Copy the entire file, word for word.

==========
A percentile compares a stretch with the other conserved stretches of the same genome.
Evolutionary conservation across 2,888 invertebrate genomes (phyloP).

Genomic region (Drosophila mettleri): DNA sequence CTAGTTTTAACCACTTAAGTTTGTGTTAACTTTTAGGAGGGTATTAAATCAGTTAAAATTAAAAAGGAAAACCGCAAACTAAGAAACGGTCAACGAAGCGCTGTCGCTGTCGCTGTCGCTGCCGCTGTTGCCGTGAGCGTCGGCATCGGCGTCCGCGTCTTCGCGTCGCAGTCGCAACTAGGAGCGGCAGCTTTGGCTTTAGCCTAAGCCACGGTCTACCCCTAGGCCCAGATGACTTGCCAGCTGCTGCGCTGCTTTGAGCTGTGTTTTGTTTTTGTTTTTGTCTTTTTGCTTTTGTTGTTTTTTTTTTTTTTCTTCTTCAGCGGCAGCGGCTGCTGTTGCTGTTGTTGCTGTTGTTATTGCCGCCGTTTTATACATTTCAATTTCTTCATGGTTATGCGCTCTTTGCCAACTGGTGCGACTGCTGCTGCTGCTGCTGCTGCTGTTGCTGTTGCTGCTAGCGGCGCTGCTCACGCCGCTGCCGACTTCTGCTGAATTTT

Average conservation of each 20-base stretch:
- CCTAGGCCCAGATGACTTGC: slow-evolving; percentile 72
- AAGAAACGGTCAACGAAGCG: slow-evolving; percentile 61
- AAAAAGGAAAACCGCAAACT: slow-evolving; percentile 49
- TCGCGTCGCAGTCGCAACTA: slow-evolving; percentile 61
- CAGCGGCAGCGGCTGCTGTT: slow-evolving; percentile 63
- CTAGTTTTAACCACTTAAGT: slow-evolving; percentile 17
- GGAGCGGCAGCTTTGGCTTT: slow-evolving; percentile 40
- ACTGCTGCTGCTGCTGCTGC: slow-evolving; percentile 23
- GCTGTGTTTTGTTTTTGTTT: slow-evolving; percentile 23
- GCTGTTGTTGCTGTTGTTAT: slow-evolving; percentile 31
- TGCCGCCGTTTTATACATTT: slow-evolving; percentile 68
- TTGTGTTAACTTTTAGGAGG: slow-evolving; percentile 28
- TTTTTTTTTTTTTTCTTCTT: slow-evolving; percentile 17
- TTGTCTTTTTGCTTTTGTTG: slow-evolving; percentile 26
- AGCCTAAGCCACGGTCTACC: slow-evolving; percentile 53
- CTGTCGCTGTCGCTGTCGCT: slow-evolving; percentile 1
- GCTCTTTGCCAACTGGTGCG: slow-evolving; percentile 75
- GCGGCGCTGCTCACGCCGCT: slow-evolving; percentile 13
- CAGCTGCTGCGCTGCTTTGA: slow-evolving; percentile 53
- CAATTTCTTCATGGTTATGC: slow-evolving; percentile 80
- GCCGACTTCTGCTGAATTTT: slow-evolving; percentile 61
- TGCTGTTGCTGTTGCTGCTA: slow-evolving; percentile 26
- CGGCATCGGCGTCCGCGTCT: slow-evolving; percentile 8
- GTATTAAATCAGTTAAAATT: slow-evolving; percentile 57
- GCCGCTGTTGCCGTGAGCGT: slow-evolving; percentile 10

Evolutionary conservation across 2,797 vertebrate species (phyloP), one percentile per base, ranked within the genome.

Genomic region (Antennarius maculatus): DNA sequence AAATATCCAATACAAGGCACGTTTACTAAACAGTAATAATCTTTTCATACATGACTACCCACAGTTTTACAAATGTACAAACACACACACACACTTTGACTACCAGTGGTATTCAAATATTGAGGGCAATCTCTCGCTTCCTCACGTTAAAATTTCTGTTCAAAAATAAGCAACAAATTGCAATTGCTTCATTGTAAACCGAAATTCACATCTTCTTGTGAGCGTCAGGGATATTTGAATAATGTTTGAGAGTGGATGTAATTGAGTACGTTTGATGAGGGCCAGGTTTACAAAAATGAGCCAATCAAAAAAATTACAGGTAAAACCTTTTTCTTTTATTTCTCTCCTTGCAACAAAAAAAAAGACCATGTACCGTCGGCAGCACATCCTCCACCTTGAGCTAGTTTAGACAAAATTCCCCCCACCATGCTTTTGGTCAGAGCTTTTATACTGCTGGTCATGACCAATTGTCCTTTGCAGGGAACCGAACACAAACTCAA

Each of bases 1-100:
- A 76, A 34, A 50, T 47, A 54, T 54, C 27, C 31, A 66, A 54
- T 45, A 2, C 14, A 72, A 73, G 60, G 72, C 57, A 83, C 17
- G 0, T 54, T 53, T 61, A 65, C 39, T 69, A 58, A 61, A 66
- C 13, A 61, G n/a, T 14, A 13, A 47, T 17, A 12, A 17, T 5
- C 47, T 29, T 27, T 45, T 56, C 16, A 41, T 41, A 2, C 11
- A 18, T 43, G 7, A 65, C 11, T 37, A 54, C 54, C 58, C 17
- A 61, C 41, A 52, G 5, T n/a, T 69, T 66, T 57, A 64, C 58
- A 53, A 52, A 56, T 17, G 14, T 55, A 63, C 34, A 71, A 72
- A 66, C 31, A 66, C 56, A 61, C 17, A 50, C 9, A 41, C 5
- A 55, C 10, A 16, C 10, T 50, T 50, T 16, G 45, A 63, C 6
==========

A percentile compares a stretch with the other conserved stretches of the same genome.
Evolutionary conservation across 2,888 invertebrate genomes (phyloP).

Genomic region (Drosophila mettleri): DNA sequence CTAGTTTTAACCACTTAAGTTTGTGTTAACTTTTAGGAGGGTATTAAATCAGTTAAAATTAAAAAGGAAAACCGCAAACTAAGAAACGGTCAACGAAGCGCTGTCGCTGTCGCTGTCGCTGCCGCTGTTGCCGTGAGCGTCGGCATCGGCGTCCGCGTCTTCGCGTCGCAGTCGCAACTAGGAGCGGCAGCTTTGGCTTTAGCCTAAGCCACGGTCTACCCCTAGGCCCAGATGACTTGCCAGCTGCTGCGCTGCTTTGAGCTGTGTTTTGTTTTTGTTTTTGTCTTTTTGCTTTTGTTGTTTTTTTTTTTTTTCTTCTTCAGCGGCAGCGGCTGCTGTTGCTGTTGTTGCTGTTGTTATTGCCGCCGTTTTATACATTTCAATTTCTTCATGGTTATGCGCTCTTTGCCAACTGGTGCGACTGCTGCTGCTGCTGCTGCTGCTGTTGCTGTTGCTGCTAGCGGCGCTGCTCACGCCGCTGCCGACTTCTGCTGAATTTT

Average conservation of each 20-base stretch:
- CCTAGGCCCAGATGACTTGC: slow-evolving; percentile 72
- AAGAAACGGTCAACGAAGCG: slow-evolving; percentile 61
- AAAAAGGAAAACCGCAAACT: slow-evolving; percentile 49
- TCGCGTCGCAGTCGCAACTA: slow-evolving; percentile 61
- CAGCGGCAGCGGCTGCTGTT: slow-evolving; percentile 63
- CTAGTTTTAACCACTTAAGT: slow-evolving; percentile 17
- GGAGCGGCAGCTTTGGCTTT: slow-evolving; percentile 40
- ACTGCTGCTGCTGCTGCTGC: slow-evolving; percentile 23
- GCTGTGTTTTGTTTTTGTTT: slow-evolving; percentile 23
- GCTGTTGTTGCTGTTGTTAT: slow-evolving; percentile 31
- TGCCGCCGTTTTATACATTT: slow-evolving; percentile 68
- TTGTGTTAACTTTTAGGAGG: slow-evolving; percentile 28
- TTTTTTTTTTTTTTCTTCTT: slow-evolving; percentile 17
- TTGTCTTTTTGCTTTTGTTG: slow-evolving; percentile 26
- AGCCTAAGCCACGGTCTACC: slow-evolving; percentile 53
- CTGTCGCTGTCGCTGTCGCT: slow-evolving; percentile 1
- GCTCTTTGCCAACTGGTGCG: slow-evolving; percentile 75
- GCGGCGCTGCTCACGCCGCT: slow-evolving; percentile 13
- CAGCTGCTGCGCTGCTTTGA: slow-evolving; percentile 53
- CAATTTCTTCATGGTTATGC: slow-evolving; percentile 80
- GCCGACTTCTGCTGAATTTT: slow-evolving; percentile 61
- TGCTGTTGCTGTTGCTGCTA: slow-evolving; percentile 26
- CGGCATCGGCGTCCGCGTCT: slow-evolving; percentile 8
- GTATTAAATCAGTTAAAATT: slow-evolving; percentile 57
- GCCGCTGTTGCCGTGAGCGT: slow-evolving; percentile 10

Evolutionary conservation across 2,797 vertebrate species (phyloP), one percentile per base, ranked within the genome.

Genomic region (Antennarius maculatus): DNA sequence AAATATCCAATACAAGGCACGTTTACTAAACAGTAATAATCTTTTCATACATGACTACCCACAGTTTTACAAATGTACAAACACACACACACACTTTGACTACCAGTGGTATTCAAATATTGAGGGCAATCTCTCGCTTCCTCACGTTAAAATTTCTGTTCAAAAATAAGCAACAAATTGCAATTGCTTCATTGTAAACCGAAATTCACATCTTCTTGTGAGCGTCAGGGATATTTGAATAATGTTTGAGAGTGGATGTAATTGAGTACGTTTGATGAGGGCCAGGTTTACAAAAATGAGCCAATCAAAAAAATTACAGGTAAAACCTTTTTCTTTTATTTCTCTCCTTGCAACAAAAAAAAAGACCATGTACCGTCGGCAGCACATCCTCCACCTTGAGCTAGTTTAGACAAAATTCCCCCCACCATGCTTTTGGTCAGAGCTTTTATACTGCTGGTCATGACCAATTGTCCTTTGCAGGGAACCGAACACAAACTCAA

Each of bases 1-100:
- A 76, A 34, A 50, T 47, A 54, T 54, C 27, C 31, A 66, A 54
- T 45, A 2, C 14, A 72, A 73, G 60, G 72, C 57, A 83, C 17
- G 0, T 54, T 53, T 61, A 65, C 39, T 69, A 58, A 61, A 66
- C 13, A 61, G n/a, T 14, A 13, A 47, T 17, A 12, A 17, T 5
- C 47, T 29, T 27, T 45, T 56, C 16, A 41, T 41, A 2, C 11
- A 18, T 43, G 7, A 65, C 11, T 37, A 54, C 54, C 58, C 17
- A 61, C 41, A 52, G 5, T n/a, T 69, T 66, T 57, A 64, C 58
- A 53, A 52, A 56, T 17, G 14, T 55, A 63, C 34, A 71, A 72
- A 66, C 31, A 66, C 56, A 61, C 17, A 50, C 9, A 41, C 5
- A 55, C 10, A 16, C 10, T 50, T 50, T 16, G 45, A 63, C 6